The Rev. Franklin Graham, a popular evangelist and son of the late Rev. Billy Graham, is planning a four-month gospel-preaching tour through the United Kingdom this summer.
But now, all seven of his scheduled venues have dropped him, citing his views on homosexuality and Islam.
What are they saying?
CNN reported that on Wednesday an arena in Newcastle became the seventh and final venue to cancel Graham's scheduled appearance, following similar cancellations by venues in cities across the U.K., including Birmingham, Liverpool, Sheffield, and Glasgow.
The cancellation came after the regional LGBT groups joined with Newcastle City Council leader Nick Forbes to oppose the visit.
Forbes, who claims that Graham “peddles controversial, repulsive views about LGBT people” said he was “delighted” to hear the news.
“Instead of focusing on such divisions, we can now come together and look forward to hosting U.K. Pride here this summer,” he added.
More than 5,000 people had signed a petition put on by Northern Pride calling for the event to be canceled. The petition argued that Graham has “publicly promoted homophobia.”
Similar protests have erupted in other U.K. cities over recent weeks. In Liverpool, a local gay pride foundation penned a letter to authorities, saying, the evangelist preacher “is well known” for “promoting hate of LGBT+ people” and “openly supporting conversion therapy.”
CNN noted that Graham has “fueled anger for his past comments and stances” such as maintaining the Bible's view that “homosexuality is a sin” and calling Islam a “wicked and evil” religion.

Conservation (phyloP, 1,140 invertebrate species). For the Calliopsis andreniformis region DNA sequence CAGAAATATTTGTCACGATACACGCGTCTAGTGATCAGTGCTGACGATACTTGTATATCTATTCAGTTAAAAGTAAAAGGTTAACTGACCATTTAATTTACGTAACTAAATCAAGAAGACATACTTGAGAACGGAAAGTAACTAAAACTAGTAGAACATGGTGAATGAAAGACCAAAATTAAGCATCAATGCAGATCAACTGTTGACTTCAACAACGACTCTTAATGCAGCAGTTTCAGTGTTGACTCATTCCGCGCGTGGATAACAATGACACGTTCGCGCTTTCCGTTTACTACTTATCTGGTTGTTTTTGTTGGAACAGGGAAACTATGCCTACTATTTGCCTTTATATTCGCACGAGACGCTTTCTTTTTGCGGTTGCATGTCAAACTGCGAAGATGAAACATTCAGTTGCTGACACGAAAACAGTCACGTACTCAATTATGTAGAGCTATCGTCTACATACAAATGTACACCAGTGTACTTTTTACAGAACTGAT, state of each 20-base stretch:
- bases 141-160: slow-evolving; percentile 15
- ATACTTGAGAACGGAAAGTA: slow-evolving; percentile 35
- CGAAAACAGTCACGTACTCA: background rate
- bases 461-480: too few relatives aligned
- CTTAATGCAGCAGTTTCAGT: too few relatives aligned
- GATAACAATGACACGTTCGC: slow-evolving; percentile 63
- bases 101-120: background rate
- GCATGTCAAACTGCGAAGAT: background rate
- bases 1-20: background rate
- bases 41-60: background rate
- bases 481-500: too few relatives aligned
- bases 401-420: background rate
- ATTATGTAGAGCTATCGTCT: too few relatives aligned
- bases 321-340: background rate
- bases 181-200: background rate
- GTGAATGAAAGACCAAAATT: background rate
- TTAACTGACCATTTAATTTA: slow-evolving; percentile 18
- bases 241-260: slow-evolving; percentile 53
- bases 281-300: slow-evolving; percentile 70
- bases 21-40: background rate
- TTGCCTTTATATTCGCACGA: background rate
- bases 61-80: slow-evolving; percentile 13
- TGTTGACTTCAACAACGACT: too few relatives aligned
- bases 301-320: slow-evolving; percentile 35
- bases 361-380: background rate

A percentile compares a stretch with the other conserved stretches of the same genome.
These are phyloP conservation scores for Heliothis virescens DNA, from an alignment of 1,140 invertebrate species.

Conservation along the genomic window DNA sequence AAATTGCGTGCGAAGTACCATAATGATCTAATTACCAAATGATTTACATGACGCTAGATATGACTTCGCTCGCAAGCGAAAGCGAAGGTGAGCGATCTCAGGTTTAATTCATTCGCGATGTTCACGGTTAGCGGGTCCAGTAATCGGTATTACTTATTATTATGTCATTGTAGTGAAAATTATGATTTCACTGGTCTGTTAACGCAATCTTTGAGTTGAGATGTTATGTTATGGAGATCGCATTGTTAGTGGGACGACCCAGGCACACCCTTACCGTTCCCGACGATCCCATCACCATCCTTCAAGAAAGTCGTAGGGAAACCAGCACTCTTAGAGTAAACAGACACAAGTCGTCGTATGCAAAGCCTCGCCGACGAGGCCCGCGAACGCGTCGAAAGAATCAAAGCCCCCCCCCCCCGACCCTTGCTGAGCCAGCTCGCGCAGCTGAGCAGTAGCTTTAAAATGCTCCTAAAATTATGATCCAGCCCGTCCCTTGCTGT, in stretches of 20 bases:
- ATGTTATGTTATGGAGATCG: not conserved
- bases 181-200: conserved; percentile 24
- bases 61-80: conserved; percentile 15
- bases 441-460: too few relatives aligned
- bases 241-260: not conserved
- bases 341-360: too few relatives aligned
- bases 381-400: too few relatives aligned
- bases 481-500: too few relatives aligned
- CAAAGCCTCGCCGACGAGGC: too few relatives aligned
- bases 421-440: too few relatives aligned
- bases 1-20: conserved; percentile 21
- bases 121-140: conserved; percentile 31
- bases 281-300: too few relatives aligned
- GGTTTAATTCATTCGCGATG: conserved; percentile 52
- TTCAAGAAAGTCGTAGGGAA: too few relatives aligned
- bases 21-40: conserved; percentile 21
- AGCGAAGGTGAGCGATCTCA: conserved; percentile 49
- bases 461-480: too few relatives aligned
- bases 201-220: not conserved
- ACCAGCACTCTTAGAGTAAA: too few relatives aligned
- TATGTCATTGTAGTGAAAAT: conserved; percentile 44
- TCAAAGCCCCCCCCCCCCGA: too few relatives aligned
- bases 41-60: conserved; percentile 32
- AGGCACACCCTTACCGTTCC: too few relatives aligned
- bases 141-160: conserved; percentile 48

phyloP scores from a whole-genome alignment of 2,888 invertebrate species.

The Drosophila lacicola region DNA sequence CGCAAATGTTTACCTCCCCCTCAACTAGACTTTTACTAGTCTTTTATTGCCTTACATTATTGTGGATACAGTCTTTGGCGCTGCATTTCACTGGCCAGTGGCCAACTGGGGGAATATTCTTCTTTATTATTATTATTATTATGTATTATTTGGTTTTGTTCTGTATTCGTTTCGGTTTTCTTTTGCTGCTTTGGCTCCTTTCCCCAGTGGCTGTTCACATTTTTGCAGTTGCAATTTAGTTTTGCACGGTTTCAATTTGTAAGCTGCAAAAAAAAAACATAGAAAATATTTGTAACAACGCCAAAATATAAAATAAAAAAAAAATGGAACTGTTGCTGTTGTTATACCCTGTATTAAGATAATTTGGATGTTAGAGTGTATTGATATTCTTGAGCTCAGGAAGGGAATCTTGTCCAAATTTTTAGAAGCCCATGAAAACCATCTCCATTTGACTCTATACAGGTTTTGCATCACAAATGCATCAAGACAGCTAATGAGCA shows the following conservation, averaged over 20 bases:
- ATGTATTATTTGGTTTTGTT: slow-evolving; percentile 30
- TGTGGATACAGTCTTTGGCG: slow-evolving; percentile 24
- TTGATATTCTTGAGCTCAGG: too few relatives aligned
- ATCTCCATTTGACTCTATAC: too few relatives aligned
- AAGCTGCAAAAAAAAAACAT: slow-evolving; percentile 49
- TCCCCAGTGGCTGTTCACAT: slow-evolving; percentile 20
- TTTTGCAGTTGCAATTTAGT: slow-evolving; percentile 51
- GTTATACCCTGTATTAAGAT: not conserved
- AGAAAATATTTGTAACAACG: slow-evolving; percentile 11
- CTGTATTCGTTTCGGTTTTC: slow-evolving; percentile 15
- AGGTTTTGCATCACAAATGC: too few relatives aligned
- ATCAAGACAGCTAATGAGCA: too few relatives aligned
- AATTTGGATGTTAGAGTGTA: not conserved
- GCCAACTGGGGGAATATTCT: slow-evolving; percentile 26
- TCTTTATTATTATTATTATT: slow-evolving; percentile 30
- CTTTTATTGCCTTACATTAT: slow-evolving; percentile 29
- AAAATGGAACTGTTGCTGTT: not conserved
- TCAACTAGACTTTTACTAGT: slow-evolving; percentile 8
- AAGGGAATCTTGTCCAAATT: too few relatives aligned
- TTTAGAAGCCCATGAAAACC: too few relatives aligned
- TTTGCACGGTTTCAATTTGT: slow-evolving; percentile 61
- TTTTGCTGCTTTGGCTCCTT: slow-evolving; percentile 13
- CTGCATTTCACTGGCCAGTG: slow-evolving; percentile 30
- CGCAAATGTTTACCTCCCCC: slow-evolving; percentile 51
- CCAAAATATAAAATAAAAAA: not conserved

The tour will go on
Graham has responded to the cancellations with resilience, vowing the tour will go on.
“We are still finalising where the Graham Tour will be held, but we want to be clear that the initiative and all associated training courses will take place on the same dates as originally planned,” a statement on the Billy Graham Evangelistic Association website says.
Graham had previously noted on the website that opposition in the cities came from “a small but vocal minority,” and assured that such opposition would not derail the tour.
Last week, after the Liverpool venue cancelled, Franklin Graham took to Facebook to articulate his views and send a message to the LGBTQ community in the U.K.
“The rub, I think, comes in whether God defines homosexuality as sin. The answer is yes,” he acknowledged. “But God goes even further than that, to say that we are all sinners — myself included. The Bible says that every human being is guilty of sin and in need of forgiveness and cleansing. The penalty of sin is spiritual death — separation from God for eternity.”
Graham then went on to offer his detractors the Gospel, saying that he plans to come to the U.K. not out of hate, but out of love.
“The Gospel is inclusive. I'm not coming out of hate, I'm coming out of love,” he wrote. “I invite everyone in the LGBTQ community to come and hear for yourselves the Gospel.”
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